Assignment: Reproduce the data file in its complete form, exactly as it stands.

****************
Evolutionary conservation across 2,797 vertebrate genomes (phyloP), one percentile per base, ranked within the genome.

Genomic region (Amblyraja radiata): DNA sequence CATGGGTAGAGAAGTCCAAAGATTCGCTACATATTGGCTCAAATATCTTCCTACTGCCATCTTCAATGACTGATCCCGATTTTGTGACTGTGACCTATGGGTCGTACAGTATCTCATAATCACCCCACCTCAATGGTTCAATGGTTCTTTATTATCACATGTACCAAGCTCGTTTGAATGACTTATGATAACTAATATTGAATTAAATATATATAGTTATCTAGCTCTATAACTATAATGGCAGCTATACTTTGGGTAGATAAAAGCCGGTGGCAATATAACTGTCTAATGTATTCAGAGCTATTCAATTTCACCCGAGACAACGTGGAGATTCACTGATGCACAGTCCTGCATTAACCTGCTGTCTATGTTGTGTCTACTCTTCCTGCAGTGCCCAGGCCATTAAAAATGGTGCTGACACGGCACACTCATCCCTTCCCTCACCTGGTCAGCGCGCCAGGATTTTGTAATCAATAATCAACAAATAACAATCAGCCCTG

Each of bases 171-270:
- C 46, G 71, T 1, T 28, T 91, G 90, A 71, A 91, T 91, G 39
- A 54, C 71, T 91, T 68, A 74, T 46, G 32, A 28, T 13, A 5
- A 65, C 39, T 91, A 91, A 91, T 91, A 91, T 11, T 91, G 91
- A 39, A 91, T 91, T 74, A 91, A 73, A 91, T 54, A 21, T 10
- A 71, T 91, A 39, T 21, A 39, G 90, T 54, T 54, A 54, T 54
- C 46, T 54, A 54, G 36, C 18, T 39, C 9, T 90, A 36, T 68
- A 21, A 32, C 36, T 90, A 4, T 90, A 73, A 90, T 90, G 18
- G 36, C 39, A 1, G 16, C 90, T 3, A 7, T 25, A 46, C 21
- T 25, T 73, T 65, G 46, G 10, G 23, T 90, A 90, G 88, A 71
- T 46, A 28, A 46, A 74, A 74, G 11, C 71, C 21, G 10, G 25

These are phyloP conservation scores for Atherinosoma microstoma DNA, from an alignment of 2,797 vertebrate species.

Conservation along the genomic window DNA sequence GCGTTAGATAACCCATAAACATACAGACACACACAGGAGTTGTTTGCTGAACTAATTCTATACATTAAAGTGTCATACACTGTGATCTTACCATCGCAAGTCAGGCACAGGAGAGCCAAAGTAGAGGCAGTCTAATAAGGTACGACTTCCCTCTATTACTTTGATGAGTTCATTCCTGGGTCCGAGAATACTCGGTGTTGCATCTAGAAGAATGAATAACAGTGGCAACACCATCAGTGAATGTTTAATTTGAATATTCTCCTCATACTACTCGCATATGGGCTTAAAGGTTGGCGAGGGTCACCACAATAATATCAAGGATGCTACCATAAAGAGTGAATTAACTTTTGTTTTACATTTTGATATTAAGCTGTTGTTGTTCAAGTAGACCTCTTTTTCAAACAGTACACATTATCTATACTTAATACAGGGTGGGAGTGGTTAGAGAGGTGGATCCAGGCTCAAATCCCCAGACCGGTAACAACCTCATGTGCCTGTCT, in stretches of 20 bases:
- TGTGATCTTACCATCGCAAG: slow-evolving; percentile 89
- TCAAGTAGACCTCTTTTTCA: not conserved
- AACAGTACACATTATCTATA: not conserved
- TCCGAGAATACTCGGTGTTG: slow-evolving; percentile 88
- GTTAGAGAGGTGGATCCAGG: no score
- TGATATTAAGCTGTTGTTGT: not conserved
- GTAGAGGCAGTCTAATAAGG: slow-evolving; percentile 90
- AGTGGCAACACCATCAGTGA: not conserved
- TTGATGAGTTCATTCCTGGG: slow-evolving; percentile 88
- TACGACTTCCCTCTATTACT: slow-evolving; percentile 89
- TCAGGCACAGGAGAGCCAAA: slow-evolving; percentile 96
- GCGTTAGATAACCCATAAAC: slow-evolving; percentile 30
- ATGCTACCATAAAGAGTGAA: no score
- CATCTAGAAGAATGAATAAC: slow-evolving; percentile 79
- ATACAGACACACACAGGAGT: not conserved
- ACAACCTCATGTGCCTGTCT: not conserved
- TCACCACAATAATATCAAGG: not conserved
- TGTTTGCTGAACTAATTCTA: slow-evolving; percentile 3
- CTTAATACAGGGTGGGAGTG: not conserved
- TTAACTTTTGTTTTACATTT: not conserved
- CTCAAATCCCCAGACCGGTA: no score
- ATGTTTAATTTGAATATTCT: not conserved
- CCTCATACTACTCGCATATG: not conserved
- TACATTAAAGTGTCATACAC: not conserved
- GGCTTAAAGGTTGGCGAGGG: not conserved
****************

Evolutionary conservation across 2,797 vertebrate genomes (phyloP), one percentile per base, ranked within the genome.

Genomic region (Amblyraja radiata): DNA sequence CATGGGTAGAGAAGTCCAAAGATTCGCTACATATTGGCTCAAATATCTTCCTACTGCCATCTTCAATGACTGATCCCGATTTTGTGACTGTGACCTATGGGTCGTACAGTATCTCATAATCACCCCACCTCAATGGTTCAATGGTTCTTTATTATCACATGTACCAAGCTCGTTTGAATGACTTATGATAACTAATATTGAATTAAATATATATAGTTATCTAGCTCTATAACTATAATGGCAGCTATACTTTGGGTAGATAAAAGCCGGTGGCAATATAACTGTCTAATGTATTCAGAGCTATTCAATTTCACCCGAGACAACGTGGAGATTCACTGATGCACAGTCCTGCATTAACCTGCTGTCTATGTTGTGTCTACTCTTCCTGCAGTGCCCAGGCCATTAAAAATGGTGCTGACACGGCACACTCATCCCTTCCCTCACCTGGTCAGCGCGCCAGGATTTTGTAATCAATAATCAACAAATAACAATCAGCCCTG

Each of bases 171-270:
- C 46, G 71, T 1, T 28, T 91, G 90, A 71, A 91, T 91, G 39
- A 54, C 71, T 91, T 68, A 74, T 46, G 32, A 28, T 13, A 5
- A 65, C 39, T 91, A 91, A 91, T 91, A 91, T 11, T 91, G 91
- A 39, A 91, T 91, T 74, A 91, A 73, A 91, T 54, A 21, T 10
- A 71, T 91, A 39, T 21, A 39, G 90, T 54, T 54, A 54, T 54
- C 46, T 54, A 54, G 36, C 18, T 39, C 9, T 90, A 36, T 68
- A 21, A 32, C 36, T 90, A 4, T 90, A 73, A 90, T 90, G 18
- G 36, C 39, A 1, G 16, C 90, T 3, A 7, T 25, A 46, C 21
- T 25, T 73, T 65, G 46, G 10, G 23, T 90, A 90, G 88, A 71
- T 46, A 28, A 46, A 74, A 74, G 11, C 71, C 21, G 10, G 25

These are phyloP conservation scores for Atherinosoma microstoma DNA, from an alignment of 2,797 vertebrate species.

Conservation along the genomic window DNA sequence GCGTTAGATAACCCATAAACATACAGACACACACAGGAGTTGTTTGCTGAACTAATTCTATACATTAAAGTGTCATACACTGTGATCTTACCATCGCAAGTCAGGCACAGGAGAGCCAAAGTAGAGGCAGTCTAATAAGGTACGACTTCCCTCTATTACTTTGATGAGTTCATTCCTGGGTCCGAGAATACTCGGTGTTGCATCTAGAAGAATGAATAACAGTGGCAACACCATCAGTGAATGTTTAATTTGAATATTCTCCTCATACTACTCGCATATGGGCTTAAAGGTTGGCGAGGGTCACCACAATAATATCAAGGATGCTACCATAAAGAGTGAATTAACTTTTGTTTTACATTTTGATATTAAGCTGTTGTTGTTCAAGTAGACCTCTTTTTCAAACAGTACACATTATCTATACTTAATACAGGGTGGGAGTGGTTAGAGAGGTGGATCCAGGCTCAAATCCCCAGACCGGTAACAACCTCATGTGCCTGTCT, in stretches of 20 bases:
- TGTGATCTTACCATCGCAAG: slow-evolving; percentile 89
- TCAAGTAGACCTCTTTTTCA: not conserved
- AACAGTACACATTATCTATA: not conserved
- TCCGAGAATACTCGGTGTTG: slow-evolving; percentile 88
- GTTAGAGAGGTGGATCCAGG: no score
- TGATATTAAGCTGTTGTTGT: not conserved
- GTAGAGGCAGTCTAATAAGG: slow-evolving; percentile 90
- AGTGGCAACACCATCAGTGA: not conserved
- TTGATGAGTTCATTCCTGGG: slow-evolving; percentile 88
- TACGACTTCCCTCTATTACT: slow-evolving; percentile 89
- TCAGGCACAGGAGAGCCAAA: slow-evolving; percentile 96
- GCGTTAGATAACCCATAAAC: slow-evolving; percentile 30
- ATGCTACCATAAAGAGTGAA: no score
- CATCTAGAAGAATGAATAAC: slow-evolving; percentile 79
- ATACAGACACACACAGGAGT: not conserved
- ACAACCTCATGTGCCTGTCT: not conserved
- TCACCACAATAATATCAAGG: not conserved
- TGTTTGCTGAACTAATTCTA: slow-evolving; percentile 3
- CTTAATACAGGGTGGGAGTG: not conserved
- TTAACTTTTGTTTTACATTT: not conserved
- CTCAAATCCCCAGACCGGTA: no score
- ATGTTTAATTTGAATATTCT: not conserved
- CCTCATACTACTCGCATATG: not conserved
- TACATTAAAGTGTCATACAC: not conserved
- GGCTTAAAGGTTGGCGAGGG: not conserved